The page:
Psychopharmacology

, Volume 179, Issue 2, pp 430–436

Calorie restriction increases cigarette use in adult smokers

  • Lawrence J. Cheskin
  • Judith M. Hess
  • Jack Henningfield
  • David A. Gorelick
Original Investigation

DOI: 10.1007/s00213-004-2037-x

Cite this article as:
Cheskin, L.J., Hess, J.M., Henningfield, J. et al. Psychopharmacology (2005) 179: 430. doi:10.1007/s00213-004-2037-x

Abstract

Rationale

Cigarette smokers weigh less than nonsmokers, and smokers often gain weight when they quit. This is a major barrier to smoking cessation, especially among women. However, strict dieting is not recommended during smoking cessation out of concern that it might promote relapse. This concern derives, in part, from the observation that calorie restriction increases self-administration of drugs of abuse in animals. This relationship has never been experimentally demonstrated in humans.

Objectives

To evaluate whether calorie restriction increases cigarette smoking in humans.

Methods

Seventeen (nine males, eight females) healthy, normal-weight smokers not attempting to quit were cycled in partially counterbalanced order, double-blind, through four diets—normal calorie (2,000–2,800 kcal/day), low calorie (700 kcal/day deficit), low-carbohydrate (CHO)/normal-calorie, and low-CHO/low-calorie—for 6 days per diet in an inpatient research ward. Smoking was assessed by cigarette counts, breath carbon monoxide (CO) levels, and cigarette craving.

Results

Compared with the normal-calorie diet, while on the low-calorie diet, subjects smoked 8% more cigarettes (P<0.02) and had 11% higher breath CO levels (P<0.01). The low-CHO/normal-calorie diet showed no significant effect on either variable, but there was a 15% increase in breath CO levels (P<0.05) on the low-CHO/low-calorie diet. There were no changes in self-reported cigarette craving or mood.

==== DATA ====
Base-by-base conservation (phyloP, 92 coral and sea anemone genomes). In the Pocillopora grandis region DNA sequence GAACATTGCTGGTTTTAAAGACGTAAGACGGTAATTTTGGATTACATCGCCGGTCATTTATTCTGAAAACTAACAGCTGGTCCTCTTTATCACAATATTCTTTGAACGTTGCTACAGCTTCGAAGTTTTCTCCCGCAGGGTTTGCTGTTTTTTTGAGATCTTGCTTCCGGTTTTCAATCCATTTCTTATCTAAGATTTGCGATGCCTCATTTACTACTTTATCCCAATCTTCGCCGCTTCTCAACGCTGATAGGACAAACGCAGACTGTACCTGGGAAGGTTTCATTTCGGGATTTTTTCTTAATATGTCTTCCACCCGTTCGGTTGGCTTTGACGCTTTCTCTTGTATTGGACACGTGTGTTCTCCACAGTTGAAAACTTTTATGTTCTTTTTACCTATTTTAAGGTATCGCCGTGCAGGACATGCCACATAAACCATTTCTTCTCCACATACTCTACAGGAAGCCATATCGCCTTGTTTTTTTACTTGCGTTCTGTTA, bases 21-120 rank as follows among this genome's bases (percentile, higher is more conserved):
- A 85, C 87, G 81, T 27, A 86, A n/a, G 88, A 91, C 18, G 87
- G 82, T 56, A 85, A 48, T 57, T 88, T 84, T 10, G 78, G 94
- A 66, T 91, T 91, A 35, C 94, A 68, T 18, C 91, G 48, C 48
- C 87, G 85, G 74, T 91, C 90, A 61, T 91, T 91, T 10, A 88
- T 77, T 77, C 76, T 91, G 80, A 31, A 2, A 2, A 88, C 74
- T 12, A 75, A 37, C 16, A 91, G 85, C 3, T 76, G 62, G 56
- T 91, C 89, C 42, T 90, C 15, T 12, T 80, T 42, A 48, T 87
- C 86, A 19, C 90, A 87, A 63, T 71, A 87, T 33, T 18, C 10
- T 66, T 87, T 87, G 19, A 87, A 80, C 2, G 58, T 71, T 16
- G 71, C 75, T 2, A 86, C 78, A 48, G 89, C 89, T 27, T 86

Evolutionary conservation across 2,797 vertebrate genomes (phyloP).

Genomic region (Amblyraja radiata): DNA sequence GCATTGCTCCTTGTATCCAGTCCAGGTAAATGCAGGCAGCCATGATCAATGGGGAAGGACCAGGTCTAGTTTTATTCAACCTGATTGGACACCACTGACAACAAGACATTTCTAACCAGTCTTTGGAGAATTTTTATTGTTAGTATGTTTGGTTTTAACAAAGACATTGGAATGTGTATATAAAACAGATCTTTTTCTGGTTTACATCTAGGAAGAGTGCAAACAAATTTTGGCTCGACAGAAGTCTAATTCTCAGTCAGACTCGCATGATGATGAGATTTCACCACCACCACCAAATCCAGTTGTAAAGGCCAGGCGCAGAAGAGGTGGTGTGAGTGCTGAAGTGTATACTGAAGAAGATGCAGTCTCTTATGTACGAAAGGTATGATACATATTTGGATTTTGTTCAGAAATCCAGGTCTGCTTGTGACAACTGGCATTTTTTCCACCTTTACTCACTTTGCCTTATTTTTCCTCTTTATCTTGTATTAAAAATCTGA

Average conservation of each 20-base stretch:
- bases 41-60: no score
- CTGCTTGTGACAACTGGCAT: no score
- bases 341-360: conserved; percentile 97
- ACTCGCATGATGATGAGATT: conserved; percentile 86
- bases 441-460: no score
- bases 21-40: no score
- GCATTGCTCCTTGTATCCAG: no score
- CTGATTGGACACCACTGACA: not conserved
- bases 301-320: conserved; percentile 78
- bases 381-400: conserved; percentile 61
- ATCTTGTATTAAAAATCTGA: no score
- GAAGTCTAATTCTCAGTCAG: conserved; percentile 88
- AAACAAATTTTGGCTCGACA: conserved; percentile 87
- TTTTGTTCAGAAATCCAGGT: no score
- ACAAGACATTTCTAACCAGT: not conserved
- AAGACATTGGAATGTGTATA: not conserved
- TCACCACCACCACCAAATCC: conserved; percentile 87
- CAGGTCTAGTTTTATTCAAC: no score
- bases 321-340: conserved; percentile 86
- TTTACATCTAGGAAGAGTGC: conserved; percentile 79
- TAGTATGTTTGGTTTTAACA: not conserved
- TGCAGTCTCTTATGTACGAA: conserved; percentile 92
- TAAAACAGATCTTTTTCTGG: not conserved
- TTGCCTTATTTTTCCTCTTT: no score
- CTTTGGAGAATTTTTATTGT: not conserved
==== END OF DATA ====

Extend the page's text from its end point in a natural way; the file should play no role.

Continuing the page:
Conclusions

Consistent with animal studies, moderate calorie restriction was associated with a small but statistically significant increase in cigarette smoking, with no independent effect of CHO deprivation. These findings suggest that dieting may increase smoking behavior and could impede smoking-cessation attempts.

Keywords

Cigarettes Calorie restriction Human 

Copyright information

© Springer-Verlag 2004

Authors and Affiliations

  • Lawrence J. Cheskin
    • 1
    • 2
  • Judith M. Hess
    • 1
  • Jack Henningfield
    • 1
    • 3
    • 4
  • David A. Gorelick
    • 1
  1. 1.Department of Health and Human Services, Intramural Research Program, National Institute on Drug AbuseNational Institutes of HealthBaltimoreUSA
  2. 2.Johns Hopkins Bloomberg School of Public HealthBaltimoreUSA
  3. 3.Department of Psychiatry and Behavioral SciencesJohns Hopkins University School of MedicineBaltimoreUSA
  4. 4.Pinney AssociatesBethesdaUSA

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